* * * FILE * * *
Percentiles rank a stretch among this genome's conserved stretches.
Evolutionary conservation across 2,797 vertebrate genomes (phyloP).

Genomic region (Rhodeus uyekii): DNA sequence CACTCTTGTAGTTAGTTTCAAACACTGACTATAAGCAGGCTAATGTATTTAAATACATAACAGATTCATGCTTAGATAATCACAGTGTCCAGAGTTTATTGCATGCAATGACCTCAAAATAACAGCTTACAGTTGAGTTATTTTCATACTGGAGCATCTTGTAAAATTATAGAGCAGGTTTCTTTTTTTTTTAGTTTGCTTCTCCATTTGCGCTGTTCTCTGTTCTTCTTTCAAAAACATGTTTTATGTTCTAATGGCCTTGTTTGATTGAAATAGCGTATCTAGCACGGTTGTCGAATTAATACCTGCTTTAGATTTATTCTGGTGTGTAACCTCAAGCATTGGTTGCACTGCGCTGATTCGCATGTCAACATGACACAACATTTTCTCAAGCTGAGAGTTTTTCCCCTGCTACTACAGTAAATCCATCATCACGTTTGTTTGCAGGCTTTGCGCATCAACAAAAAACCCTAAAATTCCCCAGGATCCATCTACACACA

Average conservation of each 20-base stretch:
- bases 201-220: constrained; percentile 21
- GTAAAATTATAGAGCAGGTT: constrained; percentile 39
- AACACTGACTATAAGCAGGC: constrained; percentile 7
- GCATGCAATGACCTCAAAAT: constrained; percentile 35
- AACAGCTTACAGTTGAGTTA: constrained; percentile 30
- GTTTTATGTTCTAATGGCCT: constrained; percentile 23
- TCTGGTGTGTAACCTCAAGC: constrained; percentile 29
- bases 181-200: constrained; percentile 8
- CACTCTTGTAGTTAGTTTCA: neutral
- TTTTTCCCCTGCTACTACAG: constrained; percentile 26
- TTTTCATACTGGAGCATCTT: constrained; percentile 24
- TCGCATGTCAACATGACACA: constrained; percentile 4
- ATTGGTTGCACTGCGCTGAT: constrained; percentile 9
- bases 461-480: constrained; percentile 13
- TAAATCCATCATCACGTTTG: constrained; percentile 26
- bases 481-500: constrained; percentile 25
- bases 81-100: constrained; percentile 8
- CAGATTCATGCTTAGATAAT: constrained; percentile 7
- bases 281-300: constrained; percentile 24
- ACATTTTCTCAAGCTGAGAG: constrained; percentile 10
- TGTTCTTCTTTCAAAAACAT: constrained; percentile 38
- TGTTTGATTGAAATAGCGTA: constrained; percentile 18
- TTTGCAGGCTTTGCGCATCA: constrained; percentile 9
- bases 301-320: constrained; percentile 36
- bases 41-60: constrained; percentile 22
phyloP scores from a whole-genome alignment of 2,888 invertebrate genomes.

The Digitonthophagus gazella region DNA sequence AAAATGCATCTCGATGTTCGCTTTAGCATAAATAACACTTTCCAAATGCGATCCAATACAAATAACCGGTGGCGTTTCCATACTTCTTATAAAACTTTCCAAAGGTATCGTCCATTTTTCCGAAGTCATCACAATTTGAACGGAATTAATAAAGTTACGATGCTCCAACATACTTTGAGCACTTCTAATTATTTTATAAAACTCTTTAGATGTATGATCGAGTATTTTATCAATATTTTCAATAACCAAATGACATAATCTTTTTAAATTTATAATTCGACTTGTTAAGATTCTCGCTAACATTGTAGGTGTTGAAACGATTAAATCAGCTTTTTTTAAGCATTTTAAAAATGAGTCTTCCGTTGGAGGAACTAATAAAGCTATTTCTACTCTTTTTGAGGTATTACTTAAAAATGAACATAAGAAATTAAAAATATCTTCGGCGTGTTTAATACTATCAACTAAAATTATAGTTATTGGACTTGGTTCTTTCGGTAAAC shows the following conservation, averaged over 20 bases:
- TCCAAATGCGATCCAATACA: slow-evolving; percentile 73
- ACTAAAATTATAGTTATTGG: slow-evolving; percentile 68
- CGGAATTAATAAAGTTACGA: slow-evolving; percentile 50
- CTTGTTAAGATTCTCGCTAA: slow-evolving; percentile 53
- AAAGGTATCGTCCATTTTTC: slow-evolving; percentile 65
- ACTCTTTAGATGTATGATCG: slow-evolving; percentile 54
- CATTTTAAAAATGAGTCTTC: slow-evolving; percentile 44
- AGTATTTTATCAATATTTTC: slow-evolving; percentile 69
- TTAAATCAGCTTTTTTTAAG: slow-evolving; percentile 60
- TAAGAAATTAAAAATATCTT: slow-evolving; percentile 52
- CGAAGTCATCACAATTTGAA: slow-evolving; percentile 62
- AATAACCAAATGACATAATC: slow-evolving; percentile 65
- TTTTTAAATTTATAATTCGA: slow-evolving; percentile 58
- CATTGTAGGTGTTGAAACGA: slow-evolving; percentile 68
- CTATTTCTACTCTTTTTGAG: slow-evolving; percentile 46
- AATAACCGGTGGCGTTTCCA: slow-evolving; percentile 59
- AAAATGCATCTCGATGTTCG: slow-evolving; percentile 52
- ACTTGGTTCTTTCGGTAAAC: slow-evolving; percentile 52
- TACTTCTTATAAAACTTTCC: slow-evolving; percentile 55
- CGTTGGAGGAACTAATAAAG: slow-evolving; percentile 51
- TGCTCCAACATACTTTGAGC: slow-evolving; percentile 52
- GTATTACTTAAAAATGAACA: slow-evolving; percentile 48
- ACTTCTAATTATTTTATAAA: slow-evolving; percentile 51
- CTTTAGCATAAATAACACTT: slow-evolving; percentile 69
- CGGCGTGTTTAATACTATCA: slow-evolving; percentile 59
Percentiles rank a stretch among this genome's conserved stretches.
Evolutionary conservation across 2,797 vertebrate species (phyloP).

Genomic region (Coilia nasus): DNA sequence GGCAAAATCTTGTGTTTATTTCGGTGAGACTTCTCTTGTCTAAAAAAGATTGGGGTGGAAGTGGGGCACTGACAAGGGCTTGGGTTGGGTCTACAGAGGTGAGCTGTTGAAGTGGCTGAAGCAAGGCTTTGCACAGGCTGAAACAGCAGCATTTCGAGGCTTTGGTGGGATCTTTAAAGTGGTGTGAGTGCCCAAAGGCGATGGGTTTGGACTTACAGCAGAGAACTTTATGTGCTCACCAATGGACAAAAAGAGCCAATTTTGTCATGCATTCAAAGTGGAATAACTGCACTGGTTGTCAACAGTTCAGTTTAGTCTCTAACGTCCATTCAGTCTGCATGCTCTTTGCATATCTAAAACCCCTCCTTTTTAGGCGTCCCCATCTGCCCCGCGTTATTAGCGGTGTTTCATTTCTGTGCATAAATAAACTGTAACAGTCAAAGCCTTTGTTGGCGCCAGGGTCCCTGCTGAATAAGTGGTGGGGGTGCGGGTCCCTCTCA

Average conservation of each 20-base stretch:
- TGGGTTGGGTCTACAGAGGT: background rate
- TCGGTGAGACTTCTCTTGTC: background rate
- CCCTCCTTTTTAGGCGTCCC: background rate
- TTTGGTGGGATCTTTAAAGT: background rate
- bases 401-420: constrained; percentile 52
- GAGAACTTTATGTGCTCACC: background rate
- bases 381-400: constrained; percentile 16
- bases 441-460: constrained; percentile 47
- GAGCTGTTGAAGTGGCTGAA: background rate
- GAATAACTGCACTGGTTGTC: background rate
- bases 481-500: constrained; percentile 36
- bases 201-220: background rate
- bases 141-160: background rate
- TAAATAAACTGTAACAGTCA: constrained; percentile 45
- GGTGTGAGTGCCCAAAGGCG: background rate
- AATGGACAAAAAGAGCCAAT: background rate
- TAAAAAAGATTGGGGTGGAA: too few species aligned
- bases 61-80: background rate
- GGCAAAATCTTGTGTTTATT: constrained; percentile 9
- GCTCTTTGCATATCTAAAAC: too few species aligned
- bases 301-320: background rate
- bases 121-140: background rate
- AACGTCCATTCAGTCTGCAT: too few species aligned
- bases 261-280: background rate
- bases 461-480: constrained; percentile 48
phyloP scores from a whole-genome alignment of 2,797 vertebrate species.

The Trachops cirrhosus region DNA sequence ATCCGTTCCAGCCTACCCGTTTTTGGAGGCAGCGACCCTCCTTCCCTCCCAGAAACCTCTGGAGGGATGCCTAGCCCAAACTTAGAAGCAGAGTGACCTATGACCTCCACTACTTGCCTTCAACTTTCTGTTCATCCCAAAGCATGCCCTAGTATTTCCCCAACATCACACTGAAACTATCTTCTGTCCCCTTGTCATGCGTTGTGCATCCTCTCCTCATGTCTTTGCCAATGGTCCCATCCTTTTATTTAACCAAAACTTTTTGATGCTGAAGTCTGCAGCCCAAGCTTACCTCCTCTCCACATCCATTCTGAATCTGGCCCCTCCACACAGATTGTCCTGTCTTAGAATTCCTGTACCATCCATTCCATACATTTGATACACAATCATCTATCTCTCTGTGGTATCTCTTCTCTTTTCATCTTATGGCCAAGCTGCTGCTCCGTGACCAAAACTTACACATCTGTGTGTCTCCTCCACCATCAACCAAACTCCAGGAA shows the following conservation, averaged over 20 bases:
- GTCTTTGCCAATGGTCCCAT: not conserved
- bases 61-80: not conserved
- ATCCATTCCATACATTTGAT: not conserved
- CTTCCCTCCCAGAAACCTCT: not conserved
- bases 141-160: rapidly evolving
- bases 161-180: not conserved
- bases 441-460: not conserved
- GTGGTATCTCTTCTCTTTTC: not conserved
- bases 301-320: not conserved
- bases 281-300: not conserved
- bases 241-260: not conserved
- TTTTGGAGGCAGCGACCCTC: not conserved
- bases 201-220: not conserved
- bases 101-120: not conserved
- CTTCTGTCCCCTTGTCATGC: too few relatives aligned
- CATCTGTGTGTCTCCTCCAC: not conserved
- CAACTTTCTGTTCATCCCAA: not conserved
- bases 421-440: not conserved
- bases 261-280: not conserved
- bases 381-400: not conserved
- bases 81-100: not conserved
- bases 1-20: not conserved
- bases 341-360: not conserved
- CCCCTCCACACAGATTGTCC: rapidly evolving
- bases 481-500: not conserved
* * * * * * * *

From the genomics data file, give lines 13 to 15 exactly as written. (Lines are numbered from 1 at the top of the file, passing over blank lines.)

- CACTCTTGTAGTTAGTTTCA: neutral
- TTTTTCCCCTGCTACTACAG: constrained; percentile 26
- TTTTCATACTGGAGCATCTT: constrained; percentile 24